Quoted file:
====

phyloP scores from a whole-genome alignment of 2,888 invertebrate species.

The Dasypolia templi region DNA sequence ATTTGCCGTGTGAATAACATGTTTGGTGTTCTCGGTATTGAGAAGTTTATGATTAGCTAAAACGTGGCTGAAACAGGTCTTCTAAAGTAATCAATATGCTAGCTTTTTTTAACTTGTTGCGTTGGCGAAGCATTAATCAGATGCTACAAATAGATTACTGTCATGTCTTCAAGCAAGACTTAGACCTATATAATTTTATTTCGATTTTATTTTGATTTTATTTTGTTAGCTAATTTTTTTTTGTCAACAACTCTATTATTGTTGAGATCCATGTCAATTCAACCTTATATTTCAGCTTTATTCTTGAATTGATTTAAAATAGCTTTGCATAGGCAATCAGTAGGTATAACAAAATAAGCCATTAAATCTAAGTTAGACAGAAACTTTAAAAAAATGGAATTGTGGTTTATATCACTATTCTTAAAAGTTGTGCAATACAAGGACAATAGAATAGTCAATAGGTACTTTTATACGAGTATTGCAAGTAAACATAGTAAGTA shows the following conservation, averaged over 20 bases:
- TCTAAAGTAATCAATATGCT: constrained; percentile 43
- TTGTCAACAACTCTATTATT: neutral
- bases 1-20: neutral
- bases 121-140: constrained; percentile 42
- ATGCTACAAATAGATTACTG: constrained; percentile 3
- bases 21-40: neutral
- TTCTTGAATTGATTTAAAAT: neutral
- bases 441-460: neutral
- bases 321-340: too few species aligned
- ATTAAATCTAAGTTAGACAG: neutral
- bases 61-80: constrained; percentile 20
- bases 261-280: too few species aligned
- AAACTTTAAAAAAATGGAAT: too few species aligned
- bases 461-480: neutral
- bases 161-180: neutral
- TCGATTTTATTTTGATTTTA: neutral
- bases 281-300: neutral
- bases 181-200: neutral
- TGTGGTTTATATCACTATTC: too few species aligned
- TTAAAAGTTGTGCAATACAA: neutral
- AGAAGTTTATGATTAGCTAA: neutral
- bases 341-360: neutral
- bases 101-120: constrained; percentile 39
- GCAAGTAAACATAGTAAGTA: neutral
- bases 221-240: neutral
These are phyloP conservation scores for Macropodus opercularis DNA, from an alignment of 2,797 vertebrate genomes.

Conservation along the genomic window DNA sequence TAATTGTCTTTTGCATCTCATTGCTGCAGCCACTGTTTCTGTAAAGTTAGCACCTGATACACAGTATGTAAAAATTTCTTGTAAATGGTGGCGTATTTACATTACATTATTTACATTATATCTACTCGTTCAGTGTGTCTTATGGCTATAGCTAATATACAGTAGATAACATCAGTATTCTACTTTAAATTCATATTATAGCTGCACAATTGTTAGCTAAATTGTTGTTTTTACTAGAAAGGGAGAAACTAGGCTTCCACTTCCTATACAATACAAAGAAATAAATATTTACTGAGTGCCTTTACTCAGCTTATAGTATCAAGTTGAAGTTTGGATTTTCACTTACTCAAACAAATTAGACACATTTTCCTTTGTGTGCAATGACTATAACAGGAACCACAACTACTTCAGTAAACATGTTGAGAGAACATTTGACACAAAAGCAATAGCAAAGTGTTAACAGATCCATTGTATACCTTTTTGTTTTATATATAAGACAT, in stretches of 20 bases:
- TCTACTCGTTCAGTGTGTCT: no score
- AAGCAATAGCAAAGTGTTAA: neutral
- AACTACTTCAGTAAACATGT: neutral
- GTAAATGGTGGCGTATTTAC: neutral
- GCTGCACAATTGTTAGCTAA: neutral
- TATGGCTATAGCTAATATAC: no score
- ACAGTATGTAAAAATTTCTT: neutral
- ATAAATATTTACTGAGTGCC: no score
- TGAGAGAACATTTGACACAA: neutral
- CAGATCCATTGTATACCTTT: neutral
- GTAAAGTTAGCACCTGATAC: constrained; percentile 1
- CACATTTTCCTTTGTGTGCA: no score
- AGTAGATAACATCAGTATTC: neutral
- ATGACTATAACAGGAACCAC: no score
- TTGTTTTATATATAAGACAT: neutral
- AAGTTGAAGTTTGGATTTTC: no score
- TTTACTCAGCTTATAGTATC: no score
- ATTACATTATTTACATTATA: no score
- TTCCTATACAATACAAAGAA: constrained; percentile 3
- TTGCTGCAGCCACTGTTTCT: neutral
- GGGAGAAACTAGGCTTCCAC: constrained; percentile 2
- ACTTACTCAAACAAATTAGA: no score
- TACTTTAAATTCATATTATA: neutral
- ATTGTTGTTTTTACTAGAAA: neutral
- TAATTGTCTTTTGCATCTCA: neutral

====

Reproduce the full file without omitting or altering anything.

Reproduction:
phyloP scores from a whole-genome alignment of 2,888 invertebrate species.

The Dasypolia templi region DNA sequence ATTTGCCGTGTGAATAACATGTTTGGTGTTCTCGGTATTGAGAAGTTTATGATTAGCTAAAACGTGGCTGAAACAGGTCTTCTAAAGTAATCAATATGCTAGCTTTTTTTAACTTGTTGCGTTGGCGAAGCATTAATCAGATGCTACAAATAGATTACTGTCATGTCTTCAAGCAAGACTTAGACCTATATAATTTTATTTCGATTTTATTTTGATTTTATTTTGTTAGCTAATTTTTTTTTGTCAACAACTCTATTATTGTTGAGATCCATGTCAATTCAACCTTATATTTCAGCTTTATTCTTGAATTGATTTAAAATAGCTTTGCATAGGCAATCAGTAGGTATAACAAAATAAGCCATTAAATCTAAGTTAGACAGAAACTTTAAAAAAATGGAATTGTGGTTTATATCACTATTCTTAAAAGTTGTGCAATACAAGGACAATAGAATAGTCAATAGGTACTTTTATACGAGTATTGCAAGTAAACATAGTAAGTA shows the following conservation, averaged over 20 bases:
- TCTAAAGTAATCAATATGCT: constrained; percentile 43
- TTGTCAACAACTCTATTATT: neutral
- bases 1-20: neutral
- bases 121-140: constrained; percentile 42
- ATGCTACAAATAGATTACTG: constrained; percentile 3
- bases 21-40: neutral
- TTCTTGAATTGATTTAAAAT: neutral
- bases 441-460: neutral
- bases 321-340: too few species aligned
- ATTAAATCTAAGTTAGACAG: neutral
- bases 61-80: constrained; percentile 20
- bases 261-280: too few species aligned
- AAACTTTAAAAAAATGGAAT: too few species aligned
- bases 461-480: neutral
- bases 161-180: neutral
- TCGATTTTATTTTGATTTTA: neutral
- bases 281-300: neutral
- bases 181-200: neutral
- TGTGGTTTATATCACTATTC: too few species aligned
- TTAAAAGTTGTGCAATACAA: neutral
- AGAAGTTTATGATTAGCTAA: neutral
- bases 341-360: neutral
- bases 101-120: constrained; percentile 39
- GCAAGTAAACATAGTAAGTA: neutral
- bases 221-240: neutral
These are phyloP conservation scores for Macropodus opercularis DNA, from an alignment of 2,797 vertebrate genomes.

Conservation along the genomic window DNA sequence TAATTGTCTTTTGCATCTCATTGCTGCAGCCACTGTTTCTGTAAAGTTAGCACCTGATACACAGTATGTAAAAATTTCTTGTAAATGGTGGCGTATTTACATTACATTATTTACATTATATCTACTCGTTCAGTGTGTCTTATGGCTATAGCTAATATACAGTAGATAACATCAGTATTCTACTTTAAATTCATATTATAGCTGCACAATTGTTAGCTAAATTGTTGTTTTTACTAGAAAGGGAGAAACTAGGCTTCCACTTCCTATACAATACAAAGAAATAAATATTTACTGAGTGCCTTTACTCAGCTTATAGTATCAAGTTGAAGTTTGGATTTTCACTTACTCAAACAAATTAGACACATTTTCCTTTGTGTGCAATGACTATAACAGGAACCACAACTACTTCAGTAAACATGTTGAGAGAACATTTGACACAAAAGCAATAGCAAAGTGTTAACAGATCCATTGTATACCTTTTTGTTTTATATATAAGACAT, in stretches of 20 bases:
- TCTACTCGTTCAGTGTGTCT: no score
- AAGCAATAGCAAAGTGTTAA: neutral
- AACTACTTCAGTAAACATGT: neutral
- GTAAATGGTGGCGTATTTAC: neutral
- GCTGCACAATTGTTAGCTAA: neutral
- TATGGCTATAGCTAATATAC: no score
- ACAGTATGTAAAAATTTCTT: neutral
- ATAAATATTTACTGAGTGCC: no score
- TGAGAGAACATTTGACACAA: neutral
- CAGATCCATTGTATACCTTT: neutral
- GTAAAGTTAGCACCTGATAC: constrained; percentile 1
- CACATTTTCCTTTGTGTGCA: no score
- AGTAGATAACATCAGTATTC: neutral
- ATGACTATAACAGGAACCAC: no score
- TTGTTTTATATATAAGACAT: neutral
- AAGTTGAAGTTTGGATTTTC: no score
- TTTACTCAGCTTATAGTATC: no score
- ATTACATTATTTACATTATA: no score
- TTCCTATACAATACAAAGAA: constrained; percentile 3
- TTGCTGCAGCCACTGTTTCT: neutral
- GGGAGAAACTAGGCTTCCAC: constrained; percentile 2
- ACTTACTCAAACAAATTAGA: no score
- TACTTTAAATTCATATTATA: neutral
- ATTGTTGTTTTTACTAGAAA: neutral
- TAATTGTCTTTTGCATCTCA: neutral